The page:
While union membership in most industries is on the wane or barely holding steady, health care workers from anesthesiologists to x-ray technicians are joining labor organizations at a rapid pace. Some experts believe the trend is likely to continue.
For many health care workers -- including those who work in hospitals, nursing homes and private clinics, as well as some home attendants -- the opportunity to join a union is a relatively new thing. The National Labor Relations Act, enacted in 1935, prohibited employes of nonprofit hospitals and health care facilities from joining unions until 1974, when health care amendments to the act were passed to include them. Since then, health care union membership has risen 20 percent, and is up 6 percent since 1980, according to a 1986 report by the American Hospital Association.
Union membership in other industries, by comparison, has fallen 5 percent since 1980.
In some cases, union contracts may influence such things as how many people are on duty at hospitals and therefore the quality of care.
Enrollment in unions among general industry workers peaked in 1972 and 1973 because of high unemployment and the poor economy. Just a few years later, not-for-profit hospitals began meeting competition for the first time from the for-profit sector, and states began cutting expenditures for hospital building and expansion. As hospital employes began facing changes in benefits, lower pay raises and layoffs, they started joining unions.
Union representation in hospitals in the District is mixed. At some, such as Greater Southeast Community Hospital, there were union efforts in the '70s, but the workers have remained unorganized. At Washington Hospital Center and Howard University Hospital, both the nurses and the services employes are organized.
Nationwide, hospital workers have been far more successful than their nursing home or home attendant counterparts at organizing. Consequently, union representatives say, hospital salaries are as much as 40 percent higher than those of nursing homes for technicians, orderlies and practical nurses.
And between hospitals, salaries for union staff tend to be as much as 30 percent higher than for those whose contracts are not negotiated collectively, according to Robert Muehlenkamp, executive vice president of the National Union of Hospital and Healthcare Employees, whose membership has grown from 15,000 in 1974 to 75,000 today.
Others, however, say such comparisons are exaggerated or misleading. Because unions are most common in coastal metropolitan areas -- where salaries are higher to begin with -- the financial benefits of union membership may be overstated, according Karen Hawley Henry, managing partner for the labor employment law department at the San Francisco law firm of Weissburg and Aronson.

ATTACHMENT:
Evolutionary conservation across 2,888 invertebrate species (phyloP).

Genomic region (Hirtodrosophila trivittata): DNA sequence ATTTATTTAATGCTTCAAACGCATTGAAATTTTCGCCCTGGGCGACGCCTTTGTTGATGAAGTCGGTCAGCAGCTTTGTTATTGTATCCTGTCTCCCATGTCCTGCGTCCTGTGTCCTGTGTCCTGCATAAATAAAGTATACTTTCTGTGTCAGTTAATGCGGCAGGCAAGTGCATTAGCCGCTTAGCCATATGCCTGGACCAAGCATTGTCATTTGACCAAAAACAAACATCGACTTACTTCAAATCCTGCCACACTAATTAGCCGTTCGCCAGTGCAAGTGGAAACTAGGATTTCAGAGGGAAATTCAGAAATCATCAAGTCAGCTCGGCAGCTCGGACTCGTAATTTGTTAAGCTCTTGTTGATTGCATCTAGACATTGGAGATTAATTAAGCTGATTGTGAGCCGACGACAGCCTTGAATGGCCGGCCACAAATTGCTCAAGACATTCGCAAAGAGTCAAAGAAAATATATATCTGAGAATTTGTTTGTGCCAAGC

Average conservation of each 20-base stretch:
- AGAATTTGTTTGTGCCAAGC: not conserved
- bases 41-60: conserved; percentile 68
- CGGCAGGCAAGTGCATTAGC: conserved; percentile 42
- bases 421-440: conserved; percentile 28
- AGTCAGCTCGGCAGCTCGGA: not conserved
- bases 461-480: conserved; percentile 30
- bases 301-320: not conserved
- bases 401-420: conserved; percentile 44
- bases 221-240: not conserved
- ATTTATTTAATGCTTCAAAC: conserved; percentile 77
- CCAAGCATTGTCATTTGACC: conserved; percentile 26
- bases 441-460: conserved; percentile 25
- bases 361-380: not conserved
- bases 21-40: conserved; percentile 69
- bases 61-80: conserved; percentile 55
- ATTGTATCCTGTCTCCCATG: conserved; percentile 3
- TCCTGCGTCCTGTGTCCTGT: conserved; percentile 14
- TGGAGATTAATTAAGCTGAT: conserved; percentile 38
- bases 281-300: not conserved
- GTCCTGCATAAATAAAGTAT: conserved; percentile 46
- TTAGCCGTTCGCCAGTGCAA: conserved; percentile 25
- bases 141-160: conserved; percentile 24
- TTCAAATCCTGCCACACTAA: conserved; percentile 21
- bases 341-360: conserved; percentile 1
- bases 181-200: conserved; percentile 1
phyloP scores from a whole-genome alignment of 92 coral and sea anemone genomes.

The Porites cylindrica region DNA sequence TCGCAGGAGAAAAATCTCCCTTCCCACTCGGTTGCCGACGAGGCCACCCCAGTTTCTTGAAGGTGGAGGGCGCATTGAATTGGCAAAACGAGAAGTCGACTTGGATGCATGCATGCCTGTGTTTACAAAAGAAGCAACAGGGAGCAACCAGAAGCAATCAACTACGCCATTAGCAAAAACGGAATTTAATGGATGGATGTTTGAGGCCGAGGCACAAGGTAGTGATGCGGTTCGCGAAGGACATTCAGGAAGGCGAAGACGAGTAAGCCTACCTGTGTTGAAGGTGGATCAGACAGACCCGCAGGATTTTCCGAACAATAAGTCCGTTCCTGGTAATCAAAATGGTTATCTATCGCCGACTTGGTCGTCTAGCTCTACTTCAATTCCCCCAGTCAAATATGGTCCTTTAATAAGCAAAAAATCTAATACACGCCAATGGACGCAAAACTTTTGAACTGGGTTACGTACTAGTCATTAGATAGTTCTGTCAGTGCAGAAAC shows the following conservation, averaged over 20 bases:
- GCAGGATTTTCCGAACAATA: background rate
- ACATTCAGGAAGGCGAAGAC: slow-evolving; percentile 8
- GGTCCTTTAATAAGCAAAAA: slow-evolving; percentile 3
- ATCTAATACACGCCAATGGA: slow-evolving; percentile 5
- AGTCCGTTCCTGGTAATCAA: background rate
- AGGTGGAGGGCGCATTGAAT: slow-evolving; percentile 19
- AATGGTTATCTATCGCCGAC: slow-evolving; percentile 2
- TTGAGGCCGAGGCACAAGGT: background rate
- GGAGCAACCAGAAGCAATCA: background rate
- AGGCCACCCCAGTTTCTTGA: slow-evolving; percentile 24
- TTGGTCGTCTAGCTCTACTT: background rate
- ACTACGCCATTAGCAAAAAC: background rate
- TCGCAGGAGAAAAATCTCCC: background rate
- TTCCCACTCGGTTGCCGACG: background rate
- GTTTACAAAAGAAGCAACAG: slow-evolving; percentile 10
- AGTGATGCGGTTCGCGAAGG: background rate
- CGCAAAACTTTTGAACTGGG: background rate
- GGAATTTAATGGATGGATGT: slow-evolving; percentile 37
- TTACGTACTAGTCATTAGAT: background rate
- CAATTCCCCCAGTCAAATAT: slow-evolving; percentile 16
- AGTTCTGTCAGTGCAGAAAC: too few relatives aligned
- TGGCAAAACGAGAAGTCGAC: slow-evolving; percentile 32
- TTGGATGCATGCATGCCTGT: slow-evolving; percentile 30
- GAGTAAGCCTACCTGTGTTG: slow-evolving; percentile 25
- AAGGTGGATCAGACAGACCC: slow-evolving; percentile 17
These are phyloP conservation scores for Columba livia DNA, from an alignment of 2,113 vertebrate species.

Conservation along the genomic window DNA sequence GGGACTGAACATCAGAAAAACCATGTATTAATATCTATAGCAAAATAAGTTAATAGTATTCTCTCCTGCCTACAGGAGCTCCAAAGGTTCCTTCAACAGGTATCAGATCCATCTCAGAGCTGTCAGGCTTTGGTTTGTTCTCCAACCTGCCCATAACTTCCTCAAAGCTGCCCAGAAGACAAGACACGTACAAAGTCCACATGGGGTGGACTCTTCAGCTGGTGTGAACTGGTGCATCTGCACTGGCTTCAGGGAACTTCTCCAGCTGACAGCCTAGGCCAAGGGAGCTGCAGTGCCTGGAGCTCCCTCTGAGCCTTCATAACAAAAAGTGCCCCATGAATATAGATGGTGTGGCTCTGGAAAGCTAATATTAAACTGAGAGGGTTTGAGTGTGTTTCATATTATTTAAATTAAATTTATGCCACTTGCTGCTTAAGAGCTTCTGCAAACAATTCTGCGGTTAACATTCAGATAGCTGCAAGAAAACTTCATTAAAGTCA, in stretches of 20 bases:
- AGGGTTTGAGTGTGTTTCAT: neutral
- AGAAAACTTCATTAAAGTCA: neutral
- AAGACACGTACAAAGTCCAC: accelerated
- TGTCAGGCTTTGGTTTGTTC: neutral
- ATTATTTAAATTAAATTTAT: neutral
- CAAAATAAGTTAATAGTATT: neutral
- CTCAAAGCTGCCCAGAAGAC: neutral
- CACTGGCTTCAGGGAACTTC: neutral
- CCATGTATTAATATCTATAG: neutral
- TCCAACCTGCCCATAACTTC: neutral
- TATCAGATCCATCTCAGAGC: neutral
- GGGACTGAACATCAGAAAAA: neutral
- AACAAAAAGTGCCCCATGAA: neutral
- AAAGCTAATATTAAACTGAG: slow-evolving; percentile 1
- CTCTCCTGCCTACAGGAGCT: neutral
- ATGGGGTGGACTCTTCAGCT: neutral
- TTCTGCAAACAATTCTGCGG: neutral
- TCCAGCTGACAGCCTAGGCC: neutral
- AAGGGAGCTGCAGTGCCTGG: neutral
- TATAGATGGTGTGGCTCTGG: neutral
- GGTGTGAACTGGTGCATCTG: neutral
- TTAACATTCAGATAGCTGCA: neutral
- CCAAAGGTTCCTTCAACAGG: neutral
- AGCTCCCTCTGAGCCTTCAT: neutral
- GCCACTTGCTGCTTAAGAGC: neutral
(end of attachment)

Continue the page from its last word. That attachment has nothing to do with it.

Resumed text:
In San Francisco, union x-ray technicians earn $13.95 an hour and nonunion technicians earn $13.33. In Atlanta, where there is little union representation among hospital workers, x-ray technicians earn $8.90 an hour, according to 1985 a survey by the Bureau of Labor Statistics.
Wages vary quite dramatically within the District as well. According to a 1986 Hospital Council National Capital Area Survey, nurses here earned, on average, $12.20 an hour, with the smaller suburban hospitals paying least.
At D.C. General Hospital, where salaries are negotiated by collective bargaining, the average hourly wage was $13.95. Washington Hospital Center, also unionized, had an average hourly wage of $14.80.
At Georgetown University Medical Center and George Washington University Medical Center, where the nurses are not union members, salaries were $12.72 and $12.42 an hour, respectively -- above the average but below the union salaries.
As growing competition and cost squeezing continue at hospitals, however, wages are becoming secondary to job security and benefits concerns. Salary increases have tended only to keep pace with inflation.
"Union representatives have been responsible with regard to wages in the last few years," says Bill Hoffman, an official who negotiates for management at the Washington Hospital Center. "They have negotiated realistic economic packages and haven't tried to exceed the inflation rate."
The economic reality is that 71 community hospitals closed in 1986, the largest number of closures in a decade. American hospitals also closed 10,000 beds in 1986, the third consecutive year of downturn. And the number of hospital employes, excluding doctors, according to the American Hospital Association, fell by 133,000 between 1982 and 1986.
In such a climate, job security and benefits become increasingly significant parts of the contract.
At Children's Hospital, for example -- where all of the interns and residents are represented by the Committee of Interns and Residents, an organizing group representing interns, residents and fellows in New York, New Jersey and the District -- the house staff, as the doctors in training are called, voted not to take an increase in salary when the hospital was in financial trouble four years ago. Since then, the hospital has gotten back on its feet, and increases have been put back into the contract.